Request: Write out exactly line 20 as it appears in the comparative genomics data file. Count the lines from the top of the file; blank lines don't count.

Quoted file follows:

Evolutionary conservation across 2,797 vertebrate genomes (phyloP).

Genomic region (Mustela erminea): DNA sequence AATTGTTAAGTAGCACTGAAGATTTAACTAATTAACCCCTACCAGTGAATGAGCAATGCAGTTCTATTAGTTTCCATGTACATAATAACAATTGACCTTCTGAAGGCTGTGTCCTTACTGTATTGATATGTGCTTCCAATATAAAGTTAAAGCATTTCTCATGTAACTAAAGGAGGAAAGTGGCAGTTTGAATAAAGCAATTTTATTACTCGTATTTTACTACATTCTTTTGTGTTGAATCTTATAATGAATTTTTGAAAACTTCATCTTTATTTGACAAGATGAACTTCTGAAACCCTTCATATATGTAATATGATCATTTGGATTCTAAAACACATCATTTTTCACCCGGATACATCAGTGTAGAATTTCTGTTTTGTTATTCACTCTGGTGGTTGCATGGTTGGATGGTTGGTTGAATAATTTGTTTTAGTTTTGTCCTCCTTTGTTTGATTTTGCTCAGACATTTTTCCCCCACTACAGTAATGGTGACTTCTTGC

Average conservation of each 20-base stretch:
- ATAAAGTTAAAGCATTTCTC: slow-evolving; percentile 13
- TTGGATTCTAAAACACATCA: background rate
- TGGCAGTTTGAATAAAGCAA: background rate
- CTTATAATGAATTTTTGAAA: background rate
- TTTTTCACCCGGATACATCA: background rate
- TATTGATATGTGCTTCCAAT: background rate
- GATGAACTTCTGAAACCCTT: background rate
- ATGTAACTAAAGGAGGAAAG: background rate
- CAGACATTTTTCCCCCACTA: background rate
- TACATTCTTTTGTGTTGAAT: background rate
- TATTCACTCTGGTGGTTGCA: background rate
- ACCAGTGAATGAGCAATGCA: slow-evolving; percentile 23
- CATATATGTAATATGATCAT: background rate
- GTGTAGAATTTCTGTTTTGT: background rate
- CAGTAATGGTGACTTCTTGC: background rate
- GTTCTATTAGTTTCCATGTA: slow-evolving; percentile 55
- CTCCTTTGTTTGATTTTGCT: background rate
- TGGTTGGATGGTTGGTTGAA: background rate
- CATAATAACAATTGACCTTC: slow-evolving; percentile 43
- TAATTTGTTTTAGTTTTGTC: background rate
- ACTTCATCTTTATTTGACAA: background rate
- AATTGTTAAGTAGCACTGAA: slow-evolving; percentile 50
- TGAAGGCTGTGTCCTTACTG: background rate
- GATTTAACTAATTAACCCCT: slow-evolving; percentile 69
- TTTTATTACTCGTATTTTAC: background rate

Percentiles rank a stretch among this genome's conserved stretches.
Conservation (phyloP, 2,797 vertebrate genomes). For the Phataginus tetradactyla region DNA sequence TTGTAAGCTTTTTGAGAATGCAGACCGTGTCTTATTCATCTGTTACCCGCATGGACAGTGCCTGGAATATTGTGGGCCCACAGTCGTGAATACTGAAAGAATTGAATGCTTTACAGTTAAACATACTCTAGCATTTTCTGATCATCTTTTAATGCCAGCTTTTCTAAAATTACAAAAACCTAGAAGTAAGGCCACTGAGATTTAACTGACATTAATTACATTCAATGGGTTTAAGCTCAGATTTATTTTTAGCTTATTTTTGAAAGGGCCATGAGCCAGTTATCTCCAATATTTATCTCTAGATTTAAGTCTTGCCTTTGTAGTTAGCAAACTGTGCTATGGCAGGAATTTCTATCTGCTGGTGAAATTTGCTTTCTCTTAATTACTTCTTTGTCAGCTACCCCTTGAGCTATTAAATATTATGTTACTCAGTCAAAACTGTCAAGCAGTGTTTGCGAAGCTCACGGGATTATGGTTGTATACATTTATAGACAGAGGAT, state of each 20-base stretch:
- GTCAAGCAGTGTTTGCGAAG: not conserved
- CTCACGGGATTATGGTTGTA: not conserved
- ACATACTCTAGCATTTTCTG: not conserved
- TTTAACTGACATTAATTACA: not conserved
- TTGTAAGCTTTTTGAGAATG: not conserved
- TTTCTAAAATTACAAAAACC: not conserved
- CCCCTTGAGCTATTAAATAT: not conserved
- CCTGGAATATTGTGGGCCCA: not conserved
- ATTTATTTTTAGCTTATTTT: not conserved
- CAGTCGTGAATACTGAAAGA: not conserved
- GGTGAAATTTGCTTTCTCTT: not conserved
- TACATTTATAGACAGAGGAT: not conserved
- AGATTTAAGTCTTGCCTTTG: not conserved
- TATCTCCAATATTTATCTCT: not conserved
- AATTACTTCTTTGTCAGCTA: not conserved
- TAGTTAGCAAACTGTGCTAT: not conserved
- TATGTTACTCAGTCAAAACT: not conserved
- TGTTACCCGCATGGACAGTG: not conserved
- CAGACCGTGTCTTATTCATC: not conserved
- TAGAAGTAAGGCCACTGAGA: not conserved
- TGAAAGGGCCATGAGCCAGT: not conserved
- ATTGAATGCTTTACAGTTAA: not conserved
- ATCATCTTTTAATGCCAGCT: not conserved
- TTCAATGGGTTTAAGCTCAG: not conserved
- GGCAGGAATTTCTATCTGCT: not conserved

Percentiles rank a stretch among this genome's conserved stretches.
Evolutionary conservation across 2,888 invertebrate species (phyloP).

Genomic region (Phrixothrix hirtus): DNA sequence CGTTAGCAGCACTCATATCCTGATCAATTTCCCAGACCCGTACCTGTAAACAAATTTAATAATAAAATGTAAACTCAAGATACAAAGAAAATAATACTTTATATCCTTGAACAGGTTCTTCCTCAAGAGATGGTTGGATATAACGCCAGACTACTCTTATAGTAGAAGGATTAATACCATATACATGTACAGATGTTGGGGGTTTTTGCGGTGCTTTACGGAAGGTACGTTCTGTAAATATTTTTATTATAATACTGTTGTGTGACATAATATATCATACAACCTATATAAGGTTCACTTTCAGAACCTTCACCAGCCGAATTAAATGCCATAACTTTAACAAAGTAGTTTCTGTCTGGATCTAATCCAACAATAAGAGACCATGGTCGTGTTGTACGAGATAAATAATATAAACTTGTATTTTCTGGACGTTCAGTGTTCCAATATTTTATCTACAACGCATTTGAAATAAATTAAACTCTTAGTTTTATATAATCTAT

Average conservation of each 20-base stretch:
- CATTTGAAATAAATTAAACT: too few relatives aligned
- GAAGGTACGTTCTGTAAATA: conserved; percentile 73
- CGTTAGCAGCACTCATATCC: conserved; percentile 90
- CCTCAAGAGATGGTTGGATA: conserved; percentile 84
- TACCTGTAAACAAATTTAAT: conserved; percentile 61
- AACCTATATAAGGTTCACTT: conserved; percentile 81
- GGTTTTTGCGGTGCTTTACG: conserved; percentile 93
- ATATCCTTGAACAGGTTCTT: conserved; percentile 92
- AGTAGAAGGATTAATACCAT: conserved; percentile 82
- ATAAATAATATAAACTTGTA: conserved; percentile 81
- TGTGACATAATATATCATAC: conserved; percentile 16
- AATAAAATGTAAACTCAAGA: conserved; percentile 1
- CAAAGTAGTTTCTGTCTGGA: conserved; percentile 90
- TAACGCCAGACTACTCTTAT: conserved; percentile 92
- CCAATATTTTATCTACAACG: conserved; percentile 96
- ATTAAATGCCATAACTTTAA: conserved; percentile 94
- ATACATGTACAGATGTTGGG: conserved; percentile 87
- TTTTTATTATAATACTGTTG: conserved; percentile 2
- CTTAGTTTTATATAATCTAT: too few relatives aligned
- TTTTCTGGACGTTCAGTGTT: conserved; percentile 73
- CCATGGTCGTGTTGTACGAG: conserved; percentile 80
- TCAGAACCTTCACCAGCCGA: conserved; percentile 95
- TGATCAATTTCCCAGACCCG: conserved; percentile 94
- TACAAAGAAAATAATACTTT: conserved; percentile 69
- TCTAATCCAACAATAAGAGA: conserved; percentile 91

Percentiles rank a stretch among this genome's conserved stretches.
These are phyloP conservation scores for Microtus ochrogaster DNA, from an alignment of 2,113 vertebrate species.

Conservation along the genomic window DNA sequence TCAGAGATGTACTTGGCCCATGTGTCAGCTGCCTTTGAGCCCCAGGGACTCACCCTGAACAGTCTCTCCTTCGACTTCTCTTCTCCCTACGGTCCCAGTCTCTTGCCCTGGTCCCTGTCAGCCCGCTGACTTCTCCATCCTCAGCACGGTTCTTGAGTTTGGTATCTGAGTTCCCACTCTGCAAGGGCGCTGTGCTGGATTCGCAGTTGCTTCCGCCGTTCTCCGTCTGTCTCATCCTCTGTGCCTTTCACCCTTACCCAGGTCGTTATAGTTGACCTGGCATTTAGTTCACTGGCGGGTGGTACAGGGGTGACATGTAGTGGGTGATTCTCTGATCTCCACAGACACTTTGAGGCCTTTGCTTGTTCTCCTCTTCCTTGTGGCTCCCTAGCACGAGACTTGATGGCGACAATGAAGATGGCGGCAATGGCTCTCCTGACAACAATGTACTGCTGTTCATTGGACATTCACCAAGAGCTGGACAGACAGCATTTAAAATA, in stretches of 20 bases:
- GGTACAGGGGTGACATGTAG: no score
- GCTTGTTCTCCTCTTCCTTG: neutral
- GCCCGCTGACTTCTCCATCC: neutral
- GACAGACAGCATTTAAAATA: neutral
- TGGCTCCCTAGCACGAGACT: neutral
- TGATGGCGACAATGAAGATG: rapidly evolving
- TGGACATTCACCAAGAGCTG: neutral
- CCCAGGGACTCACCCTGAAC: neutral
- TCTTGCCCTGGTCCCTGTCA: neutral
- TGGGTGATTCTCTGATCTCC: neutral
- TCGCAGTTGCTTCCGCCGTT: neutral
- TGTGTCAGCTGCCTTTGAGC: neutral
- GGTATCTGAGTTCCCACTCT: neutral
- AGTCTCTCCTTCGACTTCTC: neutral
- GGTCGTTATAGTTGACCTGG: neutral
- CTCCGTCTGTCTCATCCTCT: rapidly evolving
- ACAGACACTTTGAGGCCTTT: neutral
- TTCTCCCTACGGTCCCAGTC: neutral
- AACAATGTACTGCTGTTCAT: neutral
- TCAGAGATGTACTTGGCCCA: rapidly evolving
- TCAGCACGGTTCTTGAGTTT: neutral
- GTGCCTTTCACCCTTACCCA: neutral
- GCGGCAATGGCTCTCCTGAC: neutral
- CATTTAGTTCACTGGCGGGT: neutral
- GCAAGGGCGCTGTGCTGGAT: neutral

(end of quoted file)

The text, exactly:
- CTCCTTTGTTTGATTTTGCT: background rate